Muller, though, argues that for smaller firms and independent contractors, there’s a way to get personal. « If you are a wedding planner, I don’t need to see a picture of your kid eating a cupcake on the weekend. That’s not why I follow you, » she explains. « However, a pic of you or your team working on an event interspersed with pictures of your actual work? That has a place. It adds a face to the brand and personalizes it without it being personal. »
6. If you have the means, invest in a social media team.
Kleinhaut emphasizes the importance of having someone on the team dedicated to social media. « Ninety percent of our incoming inquiries come through Instagram, » she notes. « What we put on that feed and how we tell our story is crucial for our business. »
For smaller budgets, Muller says the decision depends on the company’s goals for social media. « Do you want to just get more brand awareness or use it as a lead generator? » she asks. « The latter requires a lot more time, strategy, and content creation, which could be outsourced to a dedicated social person. »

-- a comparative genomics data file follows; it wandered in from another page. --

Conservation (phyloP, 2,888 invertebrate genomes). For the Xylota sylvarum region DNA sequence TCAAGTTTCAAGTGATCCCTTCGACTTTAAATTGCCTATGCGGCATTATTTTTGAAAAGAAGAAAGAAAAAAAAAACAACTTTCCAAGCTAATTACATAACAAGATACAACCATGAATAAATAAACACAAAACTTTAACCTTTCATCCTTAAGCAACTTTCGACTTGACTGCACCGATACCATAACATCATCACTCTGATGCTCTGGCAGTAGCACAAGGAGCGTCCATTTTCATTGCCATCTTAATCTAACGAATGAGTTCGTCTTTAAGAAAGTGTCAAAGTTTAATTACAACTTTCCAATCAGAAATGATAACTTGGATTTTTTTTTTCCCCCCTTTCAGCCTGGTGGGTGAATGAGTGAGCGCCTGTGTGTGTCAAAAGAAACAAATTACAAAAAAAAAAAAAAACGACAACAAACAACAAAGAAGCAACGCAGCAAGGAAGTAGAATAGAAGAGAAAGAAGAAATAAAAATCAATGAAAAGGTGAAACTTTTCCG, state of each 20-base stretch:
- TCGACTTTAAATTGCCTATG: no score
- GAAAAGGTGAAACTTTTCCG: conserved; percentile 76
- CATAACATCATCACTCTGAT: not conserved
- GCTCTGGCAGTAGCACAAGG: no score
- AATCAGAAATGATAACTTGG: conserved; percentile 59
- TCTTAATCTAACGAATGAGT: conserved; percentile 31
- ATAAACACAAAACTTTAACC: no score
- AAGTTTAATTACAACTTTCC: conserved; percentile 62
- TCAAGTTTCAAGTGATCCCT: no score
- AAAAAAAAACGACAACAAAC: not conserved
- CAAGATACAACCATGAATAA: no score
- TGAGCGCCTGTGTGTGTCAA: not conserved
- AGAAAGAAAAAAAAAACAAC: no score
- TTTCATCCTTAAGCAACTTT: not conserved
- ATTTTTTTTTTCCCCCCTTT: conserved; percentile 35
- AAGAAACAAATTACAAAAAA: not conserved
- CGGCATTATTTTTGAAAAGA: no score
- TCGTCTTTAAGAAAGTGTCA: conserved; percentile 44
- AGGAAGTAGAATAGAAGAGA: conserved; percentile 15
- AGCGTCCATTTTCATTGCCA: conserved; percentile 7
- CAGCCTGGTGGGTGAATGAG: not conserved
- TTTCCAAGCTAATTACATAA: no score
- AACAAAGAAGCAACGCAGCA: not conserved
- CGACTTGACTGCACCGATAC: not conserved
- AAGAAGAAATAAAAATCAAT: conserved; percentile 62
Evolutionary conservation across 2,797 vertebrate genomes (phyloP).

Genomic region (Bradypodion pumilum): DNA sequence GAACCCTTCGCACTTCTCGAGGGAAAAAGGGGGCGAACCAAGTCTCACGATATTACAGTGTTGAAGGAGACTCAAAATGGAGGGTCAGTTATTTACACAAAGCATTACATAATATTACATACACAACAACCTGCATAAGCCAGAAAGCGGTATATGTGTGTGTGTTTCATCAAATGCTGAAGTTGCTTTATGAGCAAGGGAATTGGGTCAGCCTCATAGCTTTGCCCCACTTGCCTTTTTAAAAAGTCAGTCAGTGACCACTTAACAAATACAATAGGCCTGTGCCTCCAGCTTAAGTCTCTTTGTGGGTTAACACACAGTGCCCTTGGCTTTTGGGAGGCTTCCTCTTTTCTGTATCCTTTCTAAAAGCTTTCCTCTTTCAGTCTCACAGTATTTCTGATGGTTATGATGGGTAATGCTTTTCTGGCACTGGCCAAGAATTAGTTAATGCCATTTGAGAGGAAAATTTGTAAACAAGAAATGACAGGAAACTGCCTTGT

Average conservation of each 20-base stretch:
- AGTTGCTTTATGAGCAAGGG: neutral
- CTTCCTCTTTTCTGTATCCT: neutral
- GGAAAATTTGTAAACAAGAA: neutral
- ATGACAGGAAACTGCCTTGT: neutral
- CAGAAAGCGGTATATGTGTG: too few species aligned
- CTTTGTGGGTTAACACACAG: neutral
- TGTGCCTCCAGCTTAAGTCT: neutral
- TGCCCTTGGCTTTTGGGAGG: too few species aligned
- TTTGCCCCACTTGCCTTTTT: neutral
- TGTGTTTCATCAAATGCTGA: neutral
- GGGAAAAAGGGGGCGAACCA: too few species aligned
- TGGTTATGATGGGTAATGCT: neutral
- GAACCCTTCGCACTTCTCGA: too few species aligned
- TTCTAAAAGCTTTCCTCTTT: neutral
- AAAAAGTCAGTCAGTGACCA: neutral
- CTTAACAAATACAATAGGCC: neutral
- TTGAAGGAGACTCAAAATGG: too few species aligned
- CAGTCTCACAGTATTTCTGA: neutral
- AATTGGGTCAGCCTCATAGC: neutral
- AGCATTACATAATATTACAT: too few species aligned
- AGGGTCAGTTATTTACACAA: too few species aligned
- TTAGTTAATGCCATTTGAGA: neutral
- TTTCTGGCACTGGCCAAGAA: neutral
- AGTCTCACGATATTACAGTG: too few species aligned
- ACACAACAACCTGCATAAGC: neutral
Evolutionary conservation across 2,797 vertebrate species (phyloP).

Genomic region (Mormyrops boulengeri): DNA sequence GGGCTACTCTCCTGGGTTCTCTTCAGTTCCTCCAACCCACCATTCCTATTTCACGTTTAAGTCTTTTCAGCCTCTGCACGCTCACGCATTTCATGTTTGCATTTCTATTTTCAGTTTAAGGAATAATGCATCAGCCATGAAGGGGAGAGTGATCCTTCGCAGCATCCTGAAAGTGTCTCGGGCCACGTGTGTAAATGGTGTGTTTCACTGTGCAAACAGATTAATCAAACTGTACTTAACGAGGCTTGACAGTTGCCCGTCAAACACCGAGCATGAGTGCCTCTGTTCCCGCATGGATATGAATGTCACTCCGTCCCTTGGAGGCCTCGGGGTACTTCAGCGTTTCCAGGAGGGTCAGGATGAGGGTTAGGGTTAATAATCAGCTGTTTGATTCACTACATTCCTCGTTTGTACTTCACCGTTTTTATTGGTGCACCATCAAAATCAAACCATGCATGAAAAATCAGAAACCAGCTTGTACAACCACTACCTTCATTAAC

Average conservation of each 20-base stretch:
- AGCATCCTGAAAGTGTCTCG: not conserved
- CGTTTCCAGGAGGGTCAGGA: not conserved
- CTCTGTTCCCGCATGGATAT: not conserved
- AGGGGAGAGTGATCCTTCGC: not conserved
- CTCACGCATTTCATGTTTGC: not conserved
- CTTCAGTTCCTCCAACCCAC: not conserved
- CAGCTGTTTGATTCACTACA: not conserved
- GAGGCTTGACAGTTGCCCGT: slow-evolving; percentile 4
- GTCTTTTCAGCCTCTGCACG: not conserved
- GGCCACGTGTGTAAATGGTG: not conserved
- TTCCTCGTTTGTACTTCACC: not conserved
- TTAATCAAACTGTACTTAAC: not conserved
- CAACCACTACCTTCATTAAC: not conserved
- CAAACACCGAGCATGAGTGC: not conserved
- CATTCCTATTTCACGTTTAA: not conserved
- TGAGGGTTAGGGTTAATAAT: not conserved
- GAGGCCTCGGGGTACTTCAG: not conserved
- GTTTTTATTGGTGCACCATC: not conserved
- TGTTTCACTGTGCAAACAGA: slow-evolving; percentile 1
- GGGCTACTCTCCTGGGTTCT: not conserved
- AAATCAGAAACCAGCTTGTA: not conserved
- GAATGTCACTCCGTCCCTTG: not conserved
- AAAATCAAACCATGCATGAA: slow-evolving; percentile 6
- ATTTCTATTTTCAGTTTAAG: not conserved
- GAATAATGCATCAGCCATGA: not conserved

But, Muller continues, teams should weigh social media against other marketing expenses. « Social media is great, but if you could upgrade your website, run some ads, and/or attend a handful of networking events or trade shows for the same price as hiring an outside firm to manage your social, then there are better ways to spend your money. »
7. And yes, you should read the comments.
« Be real. Be authentic. Ask questions. Answer all your comments, » says Kleinhaut. « Social media is a two-way conversation, not a one-way broadcast. »